Oscars book prize winner revealed

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Oscars book prize winner revealed


The Koala Who Could by Rachel Bright and Jim Field has been announced as the winner of Oscar’s Book Prize 2017. Chosen from a shortlist of five titles in a search for the best book for under-fives that have been published in the past year, Oscar’s Book Prize is a celebration of children’s literature supported by Amazon and the National Literacy Trust.   



 
Penned by Rachel Bright in Dorset and illustrated by Paris based Jim Field, the pair are no strangers to Oscar’s Book Prize, having been shortlisted for the award in 2016. Beating out 70 other titles to the top, the winning story tells the tale of Kevin the Koala, an incredibly relatable character, who learns that change can bring new and wonderful things.  
 
Princess Beatrice, the royal patron of the prize, awarded the £5,000 prize to Rachel Bright last night in an award ceremony at The Ned in London. Thanking all the entrants to the prize, Princess Beatrice said, “They are all treats for the imagination and we’re here to celebrate the opportunities that come when you give a child that sense of wonder. With my struggles with dyslexia over the years, it was the power of story that got me to where I am today.”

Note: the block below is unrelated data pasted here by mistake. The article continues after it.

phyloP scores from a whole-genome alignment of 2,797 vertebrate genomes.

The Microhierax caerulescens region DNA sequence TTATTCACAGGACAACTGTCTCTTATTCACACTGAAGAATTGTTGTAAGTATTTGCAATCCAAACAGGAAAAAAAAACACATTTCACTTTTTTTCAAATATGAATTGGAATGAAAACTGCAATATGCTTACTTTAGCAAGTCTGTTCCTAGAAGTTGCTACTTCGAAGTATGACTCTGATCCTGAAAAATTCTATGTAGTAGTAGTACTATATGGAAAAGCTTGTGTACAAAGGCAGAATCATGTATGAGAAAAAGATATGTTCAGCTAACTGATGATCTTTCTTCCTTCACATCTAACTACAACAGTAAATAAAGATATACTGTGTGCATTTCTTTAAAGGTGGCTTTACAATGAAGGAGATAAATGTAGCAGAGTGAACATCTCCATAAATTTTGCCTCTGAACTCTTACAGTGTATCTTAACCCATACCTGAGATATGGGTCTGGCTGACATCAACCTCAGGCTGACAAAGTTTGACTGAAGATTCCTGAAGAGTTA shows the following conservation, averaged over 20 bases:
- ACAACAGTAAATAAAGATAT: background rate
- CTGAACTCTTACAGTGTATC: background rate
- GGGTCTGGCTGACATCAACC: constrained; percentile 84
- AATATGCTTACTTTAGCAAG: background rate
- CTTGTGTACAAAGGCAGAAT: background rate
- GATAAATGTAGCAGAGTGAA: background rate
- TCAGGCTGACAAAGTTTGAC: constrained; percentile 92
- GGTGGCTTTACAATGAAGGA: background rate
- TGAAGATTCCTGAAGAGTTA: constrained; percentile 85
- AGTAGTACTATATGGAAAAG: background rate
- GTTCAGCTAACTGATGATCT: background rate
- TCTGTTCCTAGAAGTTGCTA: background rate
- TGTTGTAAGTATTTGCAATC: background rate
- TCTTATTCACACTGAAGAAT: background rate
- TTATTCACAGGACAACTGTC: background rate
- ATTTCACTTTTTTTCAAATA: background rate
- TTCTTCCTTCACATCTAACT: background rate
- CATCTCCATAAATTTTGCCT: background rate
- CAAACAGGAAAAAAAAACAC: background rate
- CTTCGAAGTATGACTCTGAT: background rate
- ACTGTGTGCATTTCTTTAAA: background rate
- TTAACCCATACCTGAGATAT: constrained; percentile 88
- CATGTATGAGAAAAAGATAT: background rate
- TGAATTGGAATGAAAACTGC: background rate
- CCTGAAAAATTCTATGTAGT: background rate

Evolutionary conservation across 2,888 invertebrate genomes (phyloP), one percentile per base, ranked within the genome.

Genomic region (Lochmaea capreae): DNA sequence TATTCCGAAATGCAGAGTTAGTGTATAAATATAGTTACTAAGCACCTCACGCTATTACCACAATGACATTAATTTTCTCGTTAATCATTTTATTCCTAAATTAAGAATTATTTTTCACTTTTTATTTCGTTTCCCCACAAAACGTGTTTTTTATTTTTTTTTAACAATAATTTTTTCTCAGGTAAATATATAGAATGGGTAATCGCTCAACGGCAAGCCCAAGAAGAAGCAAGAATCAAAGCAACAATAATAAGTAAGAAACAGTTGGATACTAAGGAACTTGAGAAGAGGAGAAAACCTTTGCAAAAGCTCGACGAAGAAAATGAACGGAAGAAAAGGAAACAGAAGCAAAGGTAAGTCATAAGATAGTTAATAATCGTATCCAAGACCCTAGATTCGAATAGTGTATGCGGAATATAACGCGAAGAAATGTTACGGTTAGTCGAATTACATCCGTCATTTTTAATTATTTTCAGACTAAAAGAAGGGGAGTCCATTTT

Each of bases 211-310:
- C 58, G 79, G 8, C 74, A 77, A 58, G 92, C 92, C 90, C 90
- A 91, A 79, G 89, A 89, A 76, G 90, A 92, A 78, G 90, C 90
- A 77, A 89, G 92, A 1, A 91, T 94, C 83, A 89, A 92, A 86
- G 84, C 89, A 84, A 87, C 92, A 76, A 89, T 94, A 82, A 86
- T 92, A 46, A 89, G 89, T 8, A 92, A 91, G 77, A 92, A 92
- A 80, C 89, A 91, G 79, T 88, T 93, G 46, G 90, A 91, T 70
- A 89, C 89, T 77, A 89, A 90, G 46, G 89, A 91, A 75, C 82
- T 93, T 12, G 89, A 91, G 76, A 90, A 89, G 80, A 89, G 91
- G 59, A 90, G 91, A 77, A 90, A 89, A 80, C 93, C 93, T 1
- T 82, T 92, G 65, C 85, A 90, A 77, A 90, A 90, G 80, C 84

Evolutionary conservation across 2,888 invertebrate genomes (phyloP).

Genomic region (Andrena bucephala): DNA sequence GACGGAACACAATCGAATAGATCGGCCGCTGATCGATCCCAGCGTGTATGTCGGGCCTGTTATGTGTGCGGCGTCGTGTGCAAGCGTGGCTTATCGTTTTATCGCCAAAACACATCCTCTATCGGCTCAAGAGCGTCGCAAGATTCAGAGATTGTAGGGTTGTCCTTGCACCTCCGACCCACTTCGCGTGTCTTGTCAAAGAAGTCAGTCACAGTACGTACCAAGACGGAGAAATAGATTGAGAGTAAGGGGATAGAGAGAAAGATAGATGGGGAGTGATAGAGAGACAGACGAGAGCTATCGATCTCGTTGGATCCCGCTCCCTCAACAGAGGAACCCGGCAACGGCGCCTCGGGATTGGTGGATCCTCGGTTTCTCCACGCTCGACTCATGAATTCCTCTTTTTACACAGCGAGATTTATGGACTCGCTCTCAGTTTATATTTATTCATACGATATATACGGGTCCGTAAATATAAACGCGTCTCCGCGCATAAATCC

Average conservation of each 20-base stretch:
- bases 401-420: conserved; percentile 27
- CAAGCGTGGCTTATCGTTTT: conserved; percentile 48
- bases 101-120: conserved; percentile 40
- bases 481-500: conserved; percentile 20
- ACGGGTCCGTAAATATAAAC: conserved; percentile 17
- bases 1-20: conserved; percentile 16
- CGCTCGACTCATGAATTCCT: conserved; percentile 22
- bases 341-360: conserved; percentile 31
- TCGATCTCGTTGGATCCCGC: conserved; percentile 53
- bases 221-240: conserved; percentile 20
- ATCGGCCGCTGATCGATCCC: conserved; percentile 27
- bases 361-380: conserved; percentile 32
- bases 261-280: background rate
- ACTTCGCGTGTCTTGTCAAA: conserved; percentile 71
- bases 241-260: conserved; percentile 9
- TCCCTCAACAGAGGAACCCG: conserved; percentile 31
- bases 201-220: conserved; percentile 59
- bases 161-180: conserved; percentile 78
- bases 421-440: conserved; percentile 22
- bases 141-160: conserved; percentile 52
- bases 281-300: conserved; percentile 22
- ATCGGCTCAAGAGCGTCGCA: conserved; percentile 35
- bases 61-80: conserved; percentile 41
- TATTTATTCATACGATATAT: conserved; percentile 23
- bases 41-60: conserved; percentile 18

The judging panel included presenter Claudia Winkleman, Cathy Rentzenbrink, author of the 2015 memoir The Last Act of Love, Dan Mucha, Director of Books at Amazon and Oscar’s parents Viveka Alvestrand and James Ashton.  Praise for the winning book: 
• Dan Mucha - “The pictures are so endearing and I love the story’s idea that you can’t control everything around you – and that it’s not so bad.” 
• James Ashton - “I loved the lush outback, all the lead characters and how you can sympathise with Kevin. ”
• Cathy Rentzenbrink - “A pleasure to read aloud. A really good message that enables children to think that to be frightened is OK which is why it’s so lovely. The idea that you can’t eradicate fear but can learn to manage it is a complex message made wonderfully accessible.”  
Commenting on the award, panel judge Claudia Winkleman said, “I was really impressed with the quality and quantity of entries this year. They were all full of warmth and wit and we had an incredibly tough time choosing the winning title as they all set our imaginations alight.”  
 
The award was created in honour of Oscar Ashton, who passed away at the age of three and a half from an undetected heart condition in 2012 by his parents James Ashton and Viveka Alvestrand. Looking for the best in children’s stories, stories that would capture the imaginations of children everywhere, and stories Oscar himself would have loved, the prize is now in its fourth year running. For more information on Oscar’s Book Prize visit: www.oscarsbookprize.co.uk.

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